Suspension should always be for as short a time as possible, so if you have been off for an extended time you may be able to raise a grievance against your employer. Equally suspension should be on full pay, so that you do not lose out during this time. Full pay may also include an element of commission or bonus payments, following a recent EU decision

    If you have been suspended from work give the experts at Alpha Law a call on 0115 856 1625 to see if your suspension was reasonable or unfair

  2. Payslips

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    Payslips

    An important change for April 2019 is that your employers need to provide you with a payslip whether you are an employee or a worker and those payslips need to provide more information. All staff are entitled to a payslip for each pay period and if you are hourly paid that slip must now show the number of hours worked in that pay period.i For anyone on a salary who receives extra pay for overtime, only the overtime hours need to be shown.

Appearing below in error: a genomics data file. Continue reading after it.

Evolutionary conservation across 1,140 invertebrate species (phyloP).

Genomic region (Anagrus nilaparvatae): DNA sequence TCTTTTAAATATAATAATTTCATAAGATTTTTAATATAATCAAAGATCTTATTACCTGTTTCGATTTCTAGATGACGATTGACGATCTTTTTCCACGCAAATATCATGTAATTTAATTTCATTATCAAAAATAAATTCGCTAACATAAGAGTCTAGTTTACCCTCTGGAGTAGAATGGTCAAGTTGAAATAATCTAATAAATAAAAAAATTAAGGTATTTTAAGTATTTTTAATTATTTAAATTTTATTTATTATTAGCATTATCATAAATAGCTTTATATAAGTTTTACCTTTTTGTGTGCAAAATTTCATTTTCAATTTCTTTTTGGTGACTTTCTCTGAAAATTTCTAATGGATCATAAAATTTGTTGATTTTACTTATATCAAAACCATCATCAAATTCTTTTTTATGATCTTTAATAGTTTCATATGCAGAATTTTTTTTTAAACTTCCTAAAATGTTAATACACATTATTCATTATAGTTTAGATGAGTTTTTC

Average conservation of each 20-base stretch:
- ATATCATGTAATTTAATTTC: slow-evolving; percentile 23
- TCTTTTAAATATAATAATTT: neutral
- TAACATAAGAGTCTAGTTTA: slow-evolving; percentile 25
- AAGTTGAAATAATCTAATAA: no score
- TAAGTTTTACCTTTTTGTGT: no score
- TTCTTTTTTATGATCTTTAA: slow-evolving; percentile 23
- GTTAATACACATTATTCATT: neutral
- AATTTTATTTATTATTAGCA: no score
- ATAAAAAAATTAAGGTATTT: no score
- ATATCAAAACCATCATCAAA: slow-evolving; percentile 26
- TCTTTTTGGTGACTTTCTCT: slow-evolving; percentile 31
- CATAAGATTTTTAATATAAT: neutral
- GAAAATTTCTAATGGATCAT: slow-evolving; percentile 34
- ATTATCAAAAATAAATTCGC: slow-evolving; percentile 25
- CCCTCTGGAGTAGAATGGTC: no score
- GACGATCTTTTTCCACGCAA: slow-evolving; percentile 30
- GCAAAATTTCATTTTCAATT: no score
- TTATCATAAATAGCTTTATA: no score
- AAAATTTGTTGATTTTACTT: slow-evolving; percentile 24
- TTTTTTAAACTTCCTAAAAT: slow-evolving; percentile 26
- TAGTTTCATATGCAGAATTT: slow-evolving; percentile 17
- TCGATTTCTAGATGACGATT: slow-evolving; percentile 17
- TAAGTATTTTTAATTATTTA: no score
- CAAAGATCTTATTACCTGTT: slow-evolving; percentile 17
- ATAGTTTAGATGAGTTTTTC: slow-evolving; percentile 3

Government guidance on the new payslip rules can be found by clicking here.

    Enforcement of this is going to be interesting, If you do not receive a payslip you are entitled to raise a case with the employment tribunal. The penalty for the employer is that the tribunal can look back for 13 weeks and award you any deductions that were made, even if they were completely lawful deductions. Of course, you should ask your employer to provide the payslip before you try to instigate court proceedings and only if you are refused or you still don’t get the payslips should you start legal action.

    It is also important that you keep a copy of your payslips, they may become useful if there is ever an argument about a payment or deduction. It also makes sense to check you payslip against any money that is paid into your bank account.